The brain is an incredibly complex organ. And injuries to the brain can produce a wide variety of symptoms — many of which neurologists are just beginning to understand.
For example, an increasingly clear link between traumatic brain injuries (like concussions) and suicide is emerging. Below, we’ll discuss this alarming link and what you can do if someone you love has been affected by a brain injury.
Research Shows Increased Suicide Risk Is Real for TBI Victims
For many years, doctors suspected a connection between brain injuries and suicide based on cases involving athletes and military veterans who had suffered head trauma. In early 2016, those suspicions turned into evidence when a team of Canadian brain injury researchers published a study on the topic in a peer-reviewed medical journal.
After studying the medical information of 235,000 patients in Ontario, Canada, who had suffered concussions over the previous 20 years, they found that these brain injury victims had rates of suicide between three and four times higher than the general population. (A concussion is also known as a mild traumatic brain injury.)
The researchers also noted that this increased suicide risk transcended demographic characteristics like age and sex and didn’t correlate with past mental health conditions.
What Can You Do for a Loved One Who’s at Risk for Suicide?
For those who understand brain injuries, it’s not hard to see why people who live with them are at risk for suicide. A brain injury can produce many life-altering and debilitating symptoms and can even lead to cognitive changes that alter a person’s behaviors and personality. And some brain injury symptoms, like depression and anxiety, are associated with suicide in and of themselves.
If someone you love has suffered a brain injury or concussion, it’s important to know the warning signs for suicide:
- Talking about suicide or about wanting to die
- Looking for a way to commit suicide or researching information about ways to commit suicide
- Expressing feelings of hopelessness or having no purpose
- Talking about feeling trapped or being in unbearable pain
- Worrying excessively about being a burden to others
- Increasing alcohol or drug use
- Acting anxious, agitated, or reckless
- Sleeping too little or too much
- Withdrawing or feeling isolated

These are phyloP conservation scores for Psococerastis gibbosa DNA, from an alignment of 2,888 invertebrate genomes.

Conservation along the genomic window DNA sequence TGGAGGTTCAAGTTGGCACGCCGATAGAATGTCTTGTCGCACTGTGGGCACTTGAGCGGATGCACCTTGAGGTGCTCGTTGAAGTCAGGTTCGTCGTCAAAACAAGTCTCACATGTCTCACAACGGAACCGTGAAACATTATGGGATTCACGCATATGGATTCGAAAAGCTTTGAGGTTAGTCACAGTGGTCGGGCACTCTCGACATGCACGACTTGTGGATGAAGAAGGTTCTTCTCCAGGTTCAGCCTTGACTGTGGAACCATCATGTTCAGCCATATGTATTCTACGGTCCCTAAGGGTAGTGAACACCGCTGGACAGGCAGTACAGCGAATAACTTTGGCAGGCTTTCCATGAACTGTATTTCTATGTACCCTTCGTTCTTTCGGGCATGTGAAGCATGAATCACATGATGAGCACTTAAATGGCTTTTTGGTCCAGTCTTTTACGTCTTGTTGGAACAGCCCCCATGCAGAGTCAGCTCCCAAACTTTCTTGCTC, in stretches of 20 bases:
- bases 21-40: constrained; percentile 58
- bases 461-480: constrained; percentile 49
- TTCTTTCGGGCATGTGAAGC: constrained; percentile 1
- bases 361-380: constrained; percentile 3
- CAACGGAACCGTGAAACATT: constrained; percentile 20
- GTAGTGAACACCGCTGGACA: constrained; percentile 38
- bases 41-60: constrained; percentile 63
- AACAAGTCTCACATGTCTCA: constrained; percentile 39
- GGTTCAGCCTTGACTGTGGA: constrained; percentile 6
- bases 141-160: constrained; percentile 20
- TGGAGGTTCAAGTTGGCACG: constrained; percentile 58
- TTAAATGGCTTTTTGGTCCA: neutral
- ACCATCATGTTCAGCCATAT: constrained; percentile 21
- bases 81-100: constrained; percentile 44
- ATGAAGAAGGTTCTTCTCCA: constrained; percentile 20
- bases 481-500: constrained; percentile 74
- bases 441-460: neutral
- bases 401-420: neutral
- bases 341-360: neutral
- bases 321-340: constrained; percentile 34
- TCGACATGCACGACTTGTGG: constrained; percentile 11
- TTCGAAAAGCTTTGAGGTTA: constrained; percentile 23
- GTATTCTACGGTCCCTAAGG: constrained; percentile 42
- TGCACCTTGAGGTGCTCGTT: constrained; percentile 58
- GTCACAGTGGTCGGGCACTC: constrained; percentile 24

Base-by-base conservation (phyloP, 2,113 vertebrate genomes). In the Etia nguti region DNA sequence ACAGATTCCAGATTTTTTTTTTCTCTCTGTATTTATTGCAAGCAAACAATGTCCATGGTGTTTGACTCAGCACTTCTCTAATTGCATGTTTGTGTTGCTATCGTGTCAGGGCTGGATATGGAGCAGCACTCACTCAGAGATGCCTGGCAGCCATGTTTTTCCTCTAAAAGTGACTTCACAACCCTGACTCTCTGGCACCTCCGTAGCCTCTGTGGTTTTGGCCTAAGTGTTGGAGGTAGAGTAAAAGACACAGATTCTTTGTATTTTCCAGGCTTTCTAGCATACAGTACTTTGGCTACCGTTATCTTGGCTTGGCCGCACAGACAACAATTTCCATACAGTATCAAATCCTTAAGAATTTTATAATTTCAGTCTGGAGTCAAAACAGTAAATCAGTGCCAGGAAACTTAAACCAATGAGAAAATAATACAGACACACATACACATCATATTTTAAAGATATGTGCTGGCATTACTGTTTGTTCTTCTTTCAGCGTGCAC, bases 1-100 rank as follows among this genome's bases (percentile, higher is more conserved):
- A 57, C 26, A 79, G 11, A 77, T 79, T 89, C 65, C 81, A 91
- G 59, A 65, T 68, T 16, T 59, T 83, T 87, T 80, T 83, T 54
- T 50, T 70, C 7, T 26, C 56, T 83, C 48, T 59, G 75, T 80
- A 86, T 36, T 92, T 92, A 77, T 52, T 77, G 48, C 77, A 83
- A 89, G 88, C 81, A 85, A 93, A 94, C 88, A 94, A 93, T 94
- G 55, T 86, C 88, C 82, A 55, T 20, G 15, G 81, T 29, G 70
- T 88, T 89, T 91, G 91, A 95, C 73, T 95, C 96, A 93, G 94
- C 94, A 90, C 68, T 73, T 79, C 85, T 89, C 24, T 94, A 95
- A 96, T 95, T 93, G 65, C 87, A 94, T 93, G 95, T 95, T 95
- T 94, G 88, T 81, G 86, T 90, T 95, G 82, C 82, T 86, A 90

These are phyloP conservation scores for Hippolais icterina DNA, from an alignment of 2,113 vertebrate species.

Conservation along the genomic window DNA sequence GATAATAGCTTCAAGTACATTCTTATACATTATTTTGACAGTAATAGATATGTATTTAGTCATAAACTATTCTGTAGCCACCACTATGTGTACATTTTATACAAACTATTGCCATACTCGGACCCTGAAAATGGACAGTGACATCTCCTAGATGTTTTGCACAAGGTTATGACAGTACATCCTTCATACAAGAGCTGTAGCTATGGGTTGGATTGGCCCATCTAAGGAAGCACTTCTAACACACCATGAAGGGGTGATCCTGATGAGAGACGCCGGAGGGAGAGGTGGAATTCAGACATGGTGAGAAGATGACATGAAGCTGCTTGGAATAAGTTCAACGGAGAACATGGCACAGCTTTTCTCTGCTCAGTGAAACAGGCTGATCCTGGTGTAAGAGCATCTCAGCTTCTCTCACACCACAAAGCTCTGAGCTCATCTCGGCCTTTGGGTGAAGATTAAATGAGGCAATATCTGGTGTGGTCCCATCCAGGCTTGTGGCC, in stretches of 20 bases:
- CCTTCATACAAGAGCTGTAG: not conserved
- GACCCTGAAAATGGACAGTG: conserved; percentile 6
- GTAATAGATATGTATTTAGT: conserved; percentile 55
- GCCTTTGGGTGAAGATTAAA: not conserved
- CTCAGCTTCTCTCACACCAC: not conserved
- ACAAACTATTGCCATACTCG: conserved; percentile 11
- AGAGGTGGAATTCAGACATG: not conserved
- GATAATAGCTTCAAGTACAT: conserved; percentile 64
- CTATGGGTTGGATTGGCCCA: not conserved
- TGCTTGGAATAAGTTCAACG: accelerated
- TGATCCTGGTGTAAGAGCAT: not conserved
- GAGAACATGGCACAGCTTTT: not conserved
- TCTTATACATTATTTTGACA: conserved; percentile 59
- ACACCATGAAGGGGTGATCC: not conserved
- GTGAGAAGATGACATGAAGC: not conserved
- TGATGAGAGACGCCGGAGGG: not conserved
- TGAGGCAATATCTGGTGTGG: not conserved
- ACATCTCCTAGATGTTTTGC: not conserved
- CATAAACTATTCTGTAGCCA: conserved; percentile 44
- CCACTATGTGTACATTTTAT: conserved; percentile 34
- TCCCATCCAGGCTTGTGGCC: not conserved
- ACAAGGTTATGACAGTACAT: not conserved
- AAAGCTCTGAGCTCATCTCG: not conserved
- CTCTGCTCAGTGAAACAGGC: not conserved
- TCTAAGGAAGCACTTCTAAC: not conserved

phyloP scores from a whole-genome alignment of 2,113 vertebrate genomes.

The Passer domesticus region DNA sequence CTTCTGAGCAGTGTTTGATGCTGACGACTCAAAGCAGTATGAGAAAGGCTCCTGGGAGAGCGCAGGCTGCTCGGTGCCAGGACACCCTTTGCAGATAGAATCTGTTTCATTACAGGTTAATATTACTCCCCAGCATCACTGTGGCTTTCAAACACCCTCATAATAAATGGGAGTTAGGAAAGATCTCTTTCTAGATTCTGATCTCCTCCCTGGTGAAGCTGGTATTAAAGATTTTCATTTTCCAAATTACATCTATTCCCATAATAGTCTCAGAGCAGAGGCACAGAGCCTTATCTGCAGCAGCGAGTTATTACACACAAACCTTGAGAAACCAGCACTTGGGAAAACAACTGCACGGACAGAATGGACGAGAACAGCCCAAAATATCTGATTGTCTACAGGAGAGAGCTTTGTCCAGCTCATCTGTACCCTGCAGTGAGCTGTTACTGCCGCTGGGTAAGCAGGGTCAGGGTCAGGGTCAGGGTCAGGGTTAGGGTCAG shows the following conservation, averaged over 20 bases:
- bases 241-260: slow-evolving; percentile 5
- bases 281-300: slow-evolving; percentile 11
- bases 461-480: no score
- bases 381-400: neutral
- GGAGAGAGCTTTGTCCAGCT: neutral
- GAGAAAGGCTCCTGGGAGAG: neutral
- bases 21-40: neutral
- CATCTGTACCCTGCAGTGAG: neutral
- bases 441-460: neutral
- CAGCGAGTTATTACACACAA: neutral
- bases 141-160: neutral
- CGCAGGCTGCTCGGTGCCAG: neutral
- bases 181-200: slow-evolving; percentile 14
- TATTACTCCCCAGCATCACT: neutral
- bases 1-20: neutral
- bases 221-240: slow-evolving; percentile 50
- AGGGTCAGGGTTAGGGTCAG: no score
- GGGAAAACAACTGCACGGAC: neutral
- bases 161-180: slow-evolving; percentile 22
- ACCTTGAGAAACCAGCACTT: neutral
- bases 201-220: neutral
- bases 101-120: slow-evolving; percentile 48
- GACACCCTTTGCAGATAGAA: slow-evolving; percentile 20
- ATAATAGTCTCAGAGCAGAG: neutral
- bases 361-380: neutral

- Showing rage or talking about seeking revenge
- Displaying extreme mood swings
If you know or believe that someone you love is considering suicide, it’s important to act right away — their life may depend on it. To get help, call the National Suicide Prevention Lifeline (NSPL) at 1-800-273-8255 or text SIGNS to 741741 for anonymous, free, 24/7 crisis counseling. You can also visit the NSPL’s website and chat with a trained suicide prevention counselor at https://suicidepreventionlifeline.org/. And if you have reason to believe that someone you love is attempting or is about to attempt suicide, call 9-1-1 right away.
Finally, if your loved one suffered a brain injury because of someone else’s negligence, remember that an experienced personal injury attorney may be able to protect their rights and help them get justice and compensation for the pain and losses they’ve suffered.
Contact AMA Law if Someone You Love Has Suffered a Traumatic Brain Injury in Oklahoma
A traumatic brain injury often leaves victims and their families looking for answers and facing incredible costs. If you’re struggling with this situation, the dedicated team of injury lawyers at AMA Law is here to help.
Our attorneys at AMA Law have the experience and resources needed to handle complex brain injury cases, and we’re ready to fight aggressively for justice and compensation on your behalf if we can take your case. We handle all personal injury claims on a “no recovery, no fee” basis, which means you won’t pay attorney’s fees unless we get you a settlement or win your case in court.
If your family member or loved one has been seriously injured or even killed because of someone else’s negligence, call us at (405) 607-8757 or fill out our quick and easy online contact form to schedule your free initial consultation with an experienced attorney from the AMA Law team today.
Fralick, M., Thiruchelvam, D., Tien, H.C., & Redelmeier, D.A. (2016, February 8). Risk of suicide after a concussion [abstract]. CMAJ, DOI: 10.1503/cmaj.150790. Retrieved from https://www.cmaj.ca/content/early/2016/02/08/cmaj.150790
Warning signs of suicide. (n.d.). SAVE. Retrieved from https://save.org/about-suicide/warning-signs-risk-factors-protective-factors/
The content provided here is for informational purposes only and should not be construed as legal advice on any subject.